Five Necessary Skills for Becoming A Successful Lobbyist

professional man in suspenders and a bowtieUnlike the elected officials with whom lobbyists most engage, the career path to becoming a lobbyist is not as strictly defined. It is true that many of the most prominent professionals in the industry are attorneys, but a degree in law is not required for lobbying, nor will it alone provide you with the tools necessary to be impactful in the field. Rather, those interested in joining nearly 13,000 other influencers in the industry should work to ensure that she/he possesses and develops the following skills:

  1. Communication
    At the heart of the work lobbyists do is communicating with lawmakers on behalf of special interests (large and small) and organizations. Thus, it is the most primary skill necessary for meeting the objectives of this role. Communicating involves being able to articulate clearly and professionally through written and oral means. Furthermore, you should be skilled at speaking publicly and comfortable engaging more than one type of person or group, in ways that most interest and connect with them. It’s very important to note that communication doesn’t end at your ability to speak or write well, but also your ability to listen intently and genuinely. Every interaction should be an exchange. If you’re only hoping to speak your piece without hearing what either your client or the lawmaker has to say, you’re in the wrong business.
  2. Networking
    As a lobbyist, especially in Washington, you will come in contact with a lot of very important people, even when you’re not actively on an assignment. You should be a people person, someone who’s approachable, friendly, and capable of using the aforementioned communication skills to build a rapport with the person about their own skills, connections, and relation to what you do in one way or another. The first rule of networking is making sure that you’re offering to address a need rather than asking for a favor. Keep business cards with you at all times, and expect one from your new contact. Then, make it a point to follow up with that person, reminding them of your conversation or connection, and if you can help one another, remember to follow up, make further connections, and build a list of potential advocates, mentors, and supporters. Who you know is the key to all things.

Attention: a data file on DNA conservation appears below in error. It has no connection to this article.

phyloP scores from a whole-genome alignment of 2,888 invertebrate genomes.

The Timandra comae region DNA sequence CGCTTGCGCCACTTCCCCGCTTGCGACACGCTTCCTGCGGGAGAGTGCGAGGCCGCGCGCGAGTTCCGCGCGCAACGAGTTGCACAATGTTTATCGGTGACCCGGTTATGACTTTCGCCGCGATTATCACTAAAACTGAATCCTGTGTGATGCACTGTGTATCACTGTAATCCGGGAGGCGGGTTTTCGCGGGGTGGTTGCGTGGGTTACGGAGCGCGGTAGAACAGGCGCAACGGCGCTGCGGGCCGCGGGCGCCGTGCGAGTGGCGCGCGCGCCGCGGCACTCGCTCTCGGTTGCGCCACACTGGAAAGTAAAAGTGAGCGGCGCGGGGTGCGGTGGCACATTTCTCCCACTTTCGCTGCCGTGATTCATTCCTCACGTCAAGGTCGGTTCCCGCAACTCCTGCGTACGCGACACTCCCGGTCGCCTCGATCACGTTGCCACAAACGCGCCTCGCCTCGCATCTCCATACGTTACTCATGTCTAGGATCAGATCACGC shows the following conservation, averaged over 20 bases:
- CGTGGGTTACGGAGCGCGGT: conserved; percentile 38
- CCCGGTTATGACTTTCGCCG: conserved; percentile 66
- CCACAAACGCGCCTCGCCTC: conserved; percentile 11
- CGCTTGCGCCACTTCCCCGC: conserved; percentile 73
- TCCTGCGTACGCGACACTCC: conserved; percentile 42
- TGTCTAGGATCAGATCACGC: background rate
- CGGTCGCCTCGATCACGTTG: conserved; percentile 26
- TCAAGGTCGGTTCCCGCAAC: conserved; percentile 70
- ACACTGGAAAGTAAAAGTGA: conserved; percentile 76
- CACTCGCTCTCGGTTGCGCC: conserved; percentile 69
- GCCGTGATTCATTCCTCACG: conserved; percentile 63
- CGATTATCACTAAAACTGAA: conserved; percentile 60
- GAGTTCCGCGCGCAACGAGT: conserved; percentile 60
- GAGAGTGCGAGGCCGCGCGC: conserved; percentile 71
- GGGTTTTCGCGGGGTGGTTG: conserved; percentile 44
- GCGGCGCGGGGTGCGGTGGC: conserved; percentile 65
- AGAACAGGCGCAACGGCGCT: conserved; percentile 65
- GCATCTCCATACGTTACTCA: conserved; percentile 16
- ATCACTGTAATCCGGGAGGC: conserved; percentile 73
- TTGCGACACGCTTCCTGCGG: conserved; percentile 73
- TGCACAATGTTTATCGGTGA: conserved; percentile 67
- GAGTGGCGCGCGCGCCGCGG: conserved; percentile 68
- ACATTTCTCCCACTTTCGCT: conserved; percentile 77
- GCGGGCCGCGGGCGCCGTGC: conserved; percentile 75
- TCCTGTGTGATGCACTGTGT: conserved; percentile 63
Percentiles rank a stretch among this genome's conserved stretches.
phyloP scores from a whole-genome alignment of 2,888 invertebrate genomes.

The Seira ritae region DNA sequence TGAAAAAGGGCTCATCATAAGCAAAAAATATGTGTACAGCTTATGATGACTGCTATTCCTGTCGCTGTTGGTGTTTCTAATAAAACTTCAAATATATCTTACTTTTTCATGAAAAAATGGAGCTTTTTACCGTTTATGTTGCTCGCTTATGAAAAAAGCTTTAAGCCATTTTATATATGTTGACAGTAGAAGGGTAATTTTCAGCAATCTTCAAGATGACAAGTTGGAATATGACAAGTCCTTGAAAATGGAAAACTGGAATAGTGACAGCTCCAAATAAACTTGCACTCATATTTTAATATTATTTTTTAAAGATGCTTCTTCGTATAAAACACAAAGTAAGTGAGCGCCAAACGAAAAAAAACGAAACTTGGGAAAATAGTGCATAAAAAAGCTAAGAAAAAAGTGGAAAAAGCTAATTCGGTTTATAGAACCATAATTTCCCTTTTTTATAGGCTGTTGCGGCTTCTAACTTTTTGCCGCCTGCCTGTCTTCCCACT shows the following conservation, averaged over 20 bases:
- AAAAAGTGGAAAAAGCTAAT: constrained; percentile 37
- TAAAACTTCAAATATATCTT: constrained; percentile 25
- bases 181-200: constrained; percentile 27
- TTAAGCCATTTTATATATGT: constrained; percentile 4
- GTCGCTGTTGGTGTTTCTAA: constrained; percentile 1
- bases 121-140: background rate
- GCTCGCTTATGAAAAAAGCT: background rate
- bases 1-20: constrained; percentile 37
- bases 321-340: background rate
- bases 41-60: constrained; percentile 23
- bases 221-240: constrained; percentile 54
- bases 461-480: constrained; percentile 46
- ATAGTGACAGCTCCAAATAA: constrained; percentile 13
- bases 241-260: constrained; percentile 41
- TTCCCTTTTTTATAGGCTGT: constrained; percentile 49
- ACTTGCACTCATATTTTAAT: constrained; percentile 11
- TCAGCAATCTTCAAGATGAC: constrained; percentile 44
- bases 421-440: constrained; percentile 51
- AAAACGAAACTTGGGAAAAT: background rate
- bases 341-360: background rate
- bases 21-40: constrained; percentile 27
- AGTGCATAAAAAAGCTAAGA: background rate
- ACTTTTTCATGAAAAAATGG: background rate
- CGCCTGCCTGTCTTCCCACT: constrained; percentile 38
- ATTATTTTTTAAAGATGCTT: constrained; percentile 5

3. Analytical
    Another key factor of the job is strategy. In other words, you have a task, how do you go about completing it? This requires analytical and critical thinking skills, which encompass a thorough understanding of proper timing, tools needed, and ways to navigate your way through the sometimes opaque process. Consider that many of those that congressmen with whom you will meet, will also be meeting with others, in addition to managing their own careers, serving their constituents, and working on a number of other tasks. Before you’ve picked up the phone to schedule a meeting, you should already have a game plan and action steps to reach the finish line.
  4. Research
    In order to create a strategy, you will also need to be adept in research. Study everything about your cause and how it works in tandem with the goals or needs of the congressperson. You should know it like the back of your hand, but also come prepared with visuals, such as graphs and charts, and other necessary materials to put the pieces of the puzzle together for your audience. Anticipate all questions and study the correct answers to provide data that will help influence a final decision.
  5. Persuasive
    Still, merely providing research is not enough to make impact. A great lobbyist must also be convincing, able to truly persuade and influence decisions in the favor of his interest. This is a fundamental part of politics, and the cornerstone for all of the work you will do. Be able to show policymakers why your interest makes political sense and how it benefits them as well as the public.